Tuesday, November 15, 2016

Collecting Sex, Gender, or Both in Clinical Trials?

In the latest issue of JAMA, Clayton and Tannenbaum published an article titled “Reporting Sex, Gender, or Both inClinical Research?” and raised an interesting question whether or not we should collect the sex, gender, or both in clinical trials.

Coincidently, just last month (Oct 26, 2016), FDA published a guidance for industry and FDA staff “Collection of Race and Ethnicity Data in Clinical Trials”. While the guidance is about the data collection for race and ethnicity, it mentions in several places both the sex and gender. On page 3 of the guidance, it uses the footnote to explain the differences between terms sex and gender.
The terms sex and gender have been used interchangeably in some FDA documents. However, according to a 2001 consensus report from the Institute of Medicine (Institute of Medicine, Committee on Understanding the Biology of Sex and Gender Differences. Exploring the Biological Contributions to Human Health: Does Sex Matter?, National Academy of Sciences, 2001), the terms have distinct definitions which should be used consistently to describe research results. Sex refers to the classification of living things, generally as male or female according to their reproductive organs and functions assigned by chromosomal complement. Gender refers to a person’s self-representation as male or female, or how that person is responded to by social institutions based on the individual’s gender presentation (perhaps Masculine vs. feminine). Gender is rooted in biology, and shaped by environment and experience. Because of underlying differences in the statutes and regulations referenced in this policy, the terms “gender” and “sex” have both been used in this document in accordance with the source material referenced.

Institute of Medicine, Committee on Understanding the Biology of Sex and Gender Differences. Exploring the Biological Contributions to Human Health: Does Sex Matter?, (National Academy of Sciences, 2001) has formally provided the different definitions for term ‘Sex’ and ‘Gender’ and consider the ‘Sex’ and ‘Gender’ having different meaning.

Prior to IOM report, the definitions for sex and gender have already been proposed in ICH guideline "Sex-related Considerations in the Conduct of Clinical Trials". ICH guideline has the following about the sex and gender.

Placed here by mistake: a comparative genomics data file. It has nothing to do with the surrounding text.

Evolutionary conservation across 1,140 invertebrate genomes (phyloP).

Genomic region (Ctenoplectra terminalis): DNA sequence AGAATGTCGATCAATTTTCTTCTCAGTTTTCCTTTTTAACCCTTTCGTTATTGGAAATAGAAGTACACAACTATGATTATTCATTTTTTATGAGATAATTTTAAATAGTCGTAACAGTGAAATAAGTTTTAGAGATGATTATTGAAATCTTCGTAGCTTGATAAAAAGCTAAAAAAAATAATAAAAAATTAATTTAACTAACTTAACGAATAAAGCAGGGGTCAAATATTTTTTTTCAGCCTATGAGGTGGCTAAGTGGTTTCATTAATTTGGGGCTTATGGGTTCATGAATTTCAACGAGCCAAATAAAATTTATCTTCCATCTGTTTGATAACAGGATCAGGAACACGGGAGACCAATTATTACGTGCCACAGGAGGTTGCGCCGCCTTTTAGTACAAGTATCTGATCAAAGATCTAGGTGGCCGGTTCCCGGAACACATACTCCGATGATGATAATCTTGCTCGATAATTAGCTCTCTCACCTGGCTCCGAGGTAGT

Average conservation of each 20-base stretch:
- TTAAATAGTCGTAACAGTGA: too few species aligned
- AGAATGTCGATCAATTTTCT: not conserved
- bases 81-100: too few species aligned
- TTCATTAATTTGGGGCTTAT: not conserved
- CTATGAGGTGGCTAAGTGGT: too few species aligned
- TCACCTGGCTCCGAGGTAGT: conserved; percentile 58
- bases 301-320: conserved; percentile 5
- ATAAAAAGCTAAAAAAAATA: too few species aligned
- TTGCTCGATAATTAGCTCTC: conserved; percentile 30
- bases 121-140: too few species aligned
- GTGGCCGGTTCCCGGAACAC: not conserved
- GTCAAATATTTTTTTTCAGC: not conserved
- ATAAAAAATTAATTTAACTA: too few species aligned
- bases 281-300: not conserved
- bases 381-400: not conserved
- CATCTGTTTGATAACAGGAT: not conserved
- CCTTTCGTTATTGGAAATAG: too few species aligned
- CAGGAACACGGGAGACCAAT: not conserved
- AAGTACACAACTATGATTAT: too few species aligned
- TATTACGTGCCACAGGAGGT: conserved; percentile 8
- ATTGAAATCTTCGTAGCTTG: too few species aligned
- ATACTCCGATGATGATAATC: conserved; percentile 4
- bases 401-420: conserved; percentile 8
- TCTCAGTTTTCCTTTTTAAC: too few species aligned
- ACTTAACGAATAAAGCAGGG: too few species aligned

The terms sex and gender have been used interchangeably in many of the previously adopted ICH guidelines. In recognition of currently accepted distinction between these concepts, the term sex will be used in all new and revised ICH guidelines to denote the biogenetic differences that distinguish males and females. While different definitions may exist respecting the term gender, it is understood that gender generally refers the array of socially constructed roles and relationships, behaviours and values that society ascribes to two sexes on a differentiated basis. 
It makes sense to differentiate the concept of sex and gender. With the definition above proposed by IOM, whether or not collecting sex or gender or both may depend on the indication or disease area. As recommended by Clayton and Tannenbaum in their JAMA article, we should “use the terms sex
When reporting biological factors and gender when reporting gender identity or psychosocial or cultural factors”. In psychology / psychiatry field, collecting the data on gender may be equally important to collecting the data on sex.

I believe that the current standard practice in clinical trial is still to use the terms sex and gender interchangeably. The case report form for demographic collects sex or gender (with male or female as categories), but not both. Providing different definitions for term ‘sex’ and ‘gender’ is driven by the potential participation of transgender subjects in clinical trials. Instead of collecting both sex and gender information, it might be easier just to add two additional categories to the data collection:
Sex/Gender: Male, Female, Transgender (Male to Female), Transgender (Female to Male).

FDA and EMA have both published the guidelines to encourage the data collection about demographic information and to perform subgroup analysis based on the demographic information. The sex or gender is big part of it. It is critical to have women subjects represented in the clinical trials. It is critical to collect and analyze the data to determine if there is sex difference in treatment effect. In some therapeutic areas, clinical trials may need to collect both the sex and gender information.    

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